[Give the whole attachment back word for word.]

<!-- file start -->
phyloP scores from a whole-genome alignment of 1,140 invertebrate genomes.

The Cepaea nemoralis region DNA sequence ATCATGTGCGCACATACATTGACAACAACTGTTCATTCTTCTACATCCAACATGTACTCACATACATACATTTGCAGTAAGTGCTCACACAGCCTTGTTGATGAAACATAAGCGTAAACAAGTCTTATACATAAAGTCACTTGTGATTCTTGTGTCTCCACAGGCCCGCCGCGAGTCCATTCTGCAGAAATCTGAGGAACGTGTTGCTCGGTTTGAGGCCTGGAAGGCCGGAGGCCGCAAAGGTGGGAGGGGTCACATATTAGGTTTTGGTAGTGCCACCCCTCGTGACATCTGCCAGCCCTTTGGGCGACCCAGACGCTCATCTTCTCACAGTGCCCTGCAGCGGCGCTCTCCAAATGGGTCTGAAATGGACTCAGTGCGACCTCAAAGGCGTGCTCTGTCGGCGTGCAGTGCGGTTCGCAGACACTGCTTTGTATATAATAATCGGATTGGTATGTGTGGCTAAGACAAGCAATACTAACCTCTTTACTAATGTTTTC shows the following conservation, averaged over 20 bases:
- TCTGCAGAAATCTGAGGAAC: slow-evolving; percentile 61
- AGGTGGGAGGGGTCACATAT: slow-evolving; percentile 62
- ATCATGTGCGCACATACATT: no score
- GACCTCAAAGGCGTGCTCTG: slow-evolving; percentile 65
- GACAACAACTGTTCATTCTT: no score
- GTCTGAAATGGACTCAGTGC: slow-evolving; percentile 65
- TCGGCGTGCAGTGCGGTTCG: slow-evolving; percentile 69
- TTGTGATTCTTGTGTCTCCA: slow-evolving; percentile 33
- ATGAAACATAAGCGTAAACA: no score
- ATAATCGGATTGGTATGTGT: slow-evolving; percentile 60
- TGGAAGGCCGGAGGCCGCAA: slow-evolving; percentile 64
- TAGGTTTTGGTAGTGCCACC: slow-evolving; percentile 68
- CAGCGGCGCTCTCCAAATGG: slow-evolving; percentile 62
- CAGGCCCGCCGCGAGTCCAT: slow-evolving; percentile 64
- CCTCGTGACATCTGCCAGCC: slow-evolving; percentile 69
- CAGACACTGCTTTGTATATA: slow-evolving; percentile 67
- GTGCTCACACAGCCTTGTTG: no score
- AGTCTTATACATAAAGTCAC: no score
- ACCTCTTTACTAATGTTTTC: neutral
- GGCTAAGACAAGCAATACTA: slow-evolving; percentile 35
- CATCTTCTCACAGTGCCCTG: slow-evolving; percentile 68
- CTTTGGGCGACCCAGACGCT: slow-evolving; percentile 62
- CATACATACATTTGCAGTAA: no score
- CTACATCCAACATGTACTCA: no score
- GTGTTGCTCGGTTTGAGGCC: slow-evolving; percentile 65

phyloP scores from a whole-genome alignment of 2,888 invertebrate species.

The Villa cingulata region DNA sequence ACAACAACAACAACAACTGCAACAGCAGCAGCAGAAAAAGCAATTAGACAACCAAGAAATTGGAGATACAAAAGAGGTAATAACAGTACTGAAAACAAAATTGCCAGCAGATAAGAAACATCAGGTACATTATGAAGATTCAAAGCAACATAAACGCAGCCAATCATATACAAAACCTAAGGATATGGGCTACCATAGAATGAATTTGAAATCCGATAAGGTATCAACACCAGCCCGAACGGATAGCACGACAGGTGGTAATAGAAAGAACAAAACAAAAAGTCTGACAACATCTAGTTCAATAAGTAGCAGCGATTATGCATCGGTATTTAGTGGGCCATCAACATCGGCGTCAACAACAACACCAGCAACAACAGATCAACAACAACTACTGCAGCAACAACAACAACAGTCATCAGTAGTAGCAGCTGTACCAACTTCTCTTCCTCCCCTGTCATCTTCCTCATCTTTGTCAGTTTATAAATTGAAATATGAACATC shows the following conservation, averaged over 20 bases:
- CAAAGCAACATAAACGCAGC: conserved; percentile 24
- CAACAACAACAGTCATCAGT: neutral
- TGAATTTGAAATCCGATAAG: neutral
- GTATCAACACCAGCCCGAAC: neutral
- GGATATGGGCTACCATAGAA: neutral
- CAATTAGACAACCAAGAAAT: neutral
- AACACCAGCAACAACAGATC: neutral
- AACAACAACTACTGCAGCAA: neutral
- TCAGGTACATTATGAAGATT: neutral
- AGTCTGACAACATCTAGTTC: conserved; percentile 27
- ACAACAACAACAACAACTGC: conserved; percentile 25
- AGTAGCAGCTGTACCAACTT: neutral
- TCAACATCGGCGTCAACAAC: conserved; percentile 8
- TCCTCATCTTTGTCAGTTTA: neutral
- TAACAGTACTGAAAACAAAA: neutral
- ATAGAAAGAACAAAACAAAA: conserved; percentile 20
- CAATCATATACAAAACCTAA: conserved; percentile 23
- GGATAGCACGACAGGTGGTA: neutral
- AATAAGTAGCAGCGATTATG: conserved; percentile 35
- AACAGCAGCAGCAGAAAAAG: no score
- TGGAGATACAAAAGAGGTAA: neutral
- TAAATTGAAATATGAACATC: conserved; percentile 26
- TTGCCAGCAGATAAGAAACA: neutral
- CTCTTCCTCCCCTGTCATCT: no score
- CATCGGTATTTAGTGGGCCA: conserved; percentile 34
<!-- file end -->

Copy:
phyloP scores from a whole-genome alignment of 1,140 invertebrate genomes.

The Cepaea nemoralis region DNA sequence ATCATGTGCGCACATACATTGACAACAACTGTTCATTCTTCTACATCCAACATGTACTCACATACATACATTTGCAGTAAGTGCTCACACAGCCTTGTTGATGAAACATAAGCGTAAACAAGTCTTATACATAAAGTCACTTGTGATTCTTGTGTCTCCACAGGCCCGCCGCGAGTCCATTCTGCAGAAATCTGAGGAACGTGTTGCTCGGTTTGAGGCCTGGAAGGCCGGAGGCCGCAAAGGTGGGAGGGGTCACATATTAGGTTTTGGTAGTGCCACCCCTCGTGACATCTGCCAGCCCTTTGGGCGACCCAGACGCTCATCTTCTCACAGTGCCCTGCAGCGGCGCTCTCCAAATGGGTCTGAAATGGACTCAGTGCGACCTCAAAGGCGTGCTCTGTCGGCGTGCAGTGCGGTTCGCAGACACTGCTTTGTATATAATAATCGGATTGGTATGTGTGGCTAAGACAAGCAATACTAACCTCTTTACTAATGTTTTC shows the following conservation, averaged over 20 bases:
- TCTGCAGAAATCTGAGGAAC: slow-evolving; percentile 61
- AGGTGGGAGGGGTCACATAT: slow-evolving; percentile 62
- ATCATGTGCGCACATACATT: no score
- GACCTCAAAGGCGTGCTCTG: slow-evolving; percentile 65
- GACAACAACTGTTCATTCTT: no score
- GTCTGAAATGGACTCAGTGC: slow-evolving; percentile 65
- TCGGCGTGCAGTGCGGTTCG: slow-evolving; percentile 69
- TTGTGATTCTTGTGTCTCCA: slow-evolving; percentile 33
- ATGAAACATAAGCGTAAACA: no score
- ATAATCGGATTGGTATGTGT: slow-evolving; percentile 60
- TGGAAGGCCGGAGGCCGCAA: slow-evolving; percentile 64
- TAGGTTTTGGTAGTGCCACC: slow-evolving; percentile 68
- CAGCGGCGCTCTCCAAATGG: slow-evolving; percentile 62
- CAGGCCCGCCGCGAGTCCAT: slow-evolving; percentile 64
- CCTCGTGACATCTGCCAGCC: slow-evolving; percentile 69
- CAGACACTGCTTTGTATATA: slow-evolving; percentile 67
- GTGCTCACACAGCCTTGTTG: no score
- AGTCTTATACATAAAGTCAC: no score
- ACCTCTTTACTAATGTTTTC: neutral
- GGCTAAGACAAGCAATACTA: slow-evolving; percentile 35
- CATCTTCTCACAGTGCCCTG: slow-evolving; percentile 68
- CTTTGGGCGACCCAGACGCT: slow-evolving; percentile 62
- CATACATACATTTGCAGTAA: no score
- CTACATCCAACATGTACTCA: no score
- GTGTTGCTCGGTTTGAGGCC: slow-evolving; percentile 65

phyloP scores from a whole-genome alignment of 2,888 invertebrate species.

The Villa cingulata region DNA sequence ACAACAACAACAACAACTGCAACAGCAGCAGCAGAAAAAGCAATTAGACAACCAAGAAATTGGAGATACAAAAGAGGTAATAACAGTACTGAAAACAAAATTGCCAGCAGATAAGAAACATCAGGTACATTATGAAGATTCAAAGCAACATAAACGCAGCCAATCATATACAAAACCTAAGGATATGGGCTACCATAGAATGAATTTGAAATCCGATAAGGTATCAACACCAGCCCGAACGGATAGCACGACAGGTGGTAATAGAAAGAACAAAACAAAAAGTCTGACAACATCTAGTTCAATAAGTAGCAGCGATTATGCATCGGTATTTAGTGGGCCATCAACATCGGCGTCAACAACAACACCAGCAACAACAGATCAACAACAACTACTGCAGCAACAACAACAACAGTCATCAGTAGTAGCAGCTGTACCAACTTCTCTTCCTCCCCTGTCATCTTCCTCATCTTTGTCAGTTTATAAATTGAAATATGAACATC shows the following conservation, averaged over 20 bases:
- CAAAGCAACATAAACGCAGC: conserved; percentile 24
- CAACAACAACAGTCATCAGT: neutral
- TGAATTTGAAATCCGATAAG: neutral
- GTATCAACACCAGCCCGAAC: neutral
- GGATATGGGCTACCATAGAA: neutral
- CAATTAGACAACCAAGAAAT: neutral
- AACACCAGCAACAACAGATC: neutral
- AACAACAACTACTGCAGCAA: neutral
- TCAGGTACATTATGAAGATT: neutral
- AGTCTGACAACATCTAGTTC: conserved; percentile 27
- ACAACAACAACAACAACTGC: conserved; percentile 25
- AGTAGCAGCTGTACCAACTT: neutral
- TCAACATCGGCGTCAACAAC: conserved; percentile 8
- TCCTCATCTTTGTCAGTTTA: neutral
- TAACAGTACTGAAAACAAAA: neutral
- ATAGAAAGAACAAAACAAAA: conserved; percentile 20
- CAATCATATACAAAACCTAA: conserved; percentile 23
- GGATAGCACGACAGGTGGTA: neutral
- AATAAGTAGCAGCGATTATG: conserved; percentile 35
- AACAGCAGCAGCAGAAAAAG: no score
- TGGAGATACAAAAGAGGTAA: neutral
- TAAATTGAAATATGAACATC: conserved; percentile 26
- TTGCCAGCAGATAAGAAACA: neutral
- CTCTTCCTCCCCTGTCATCT: no score
- CATCGGTATTTAGTGGGCCA: conserved; percentile 34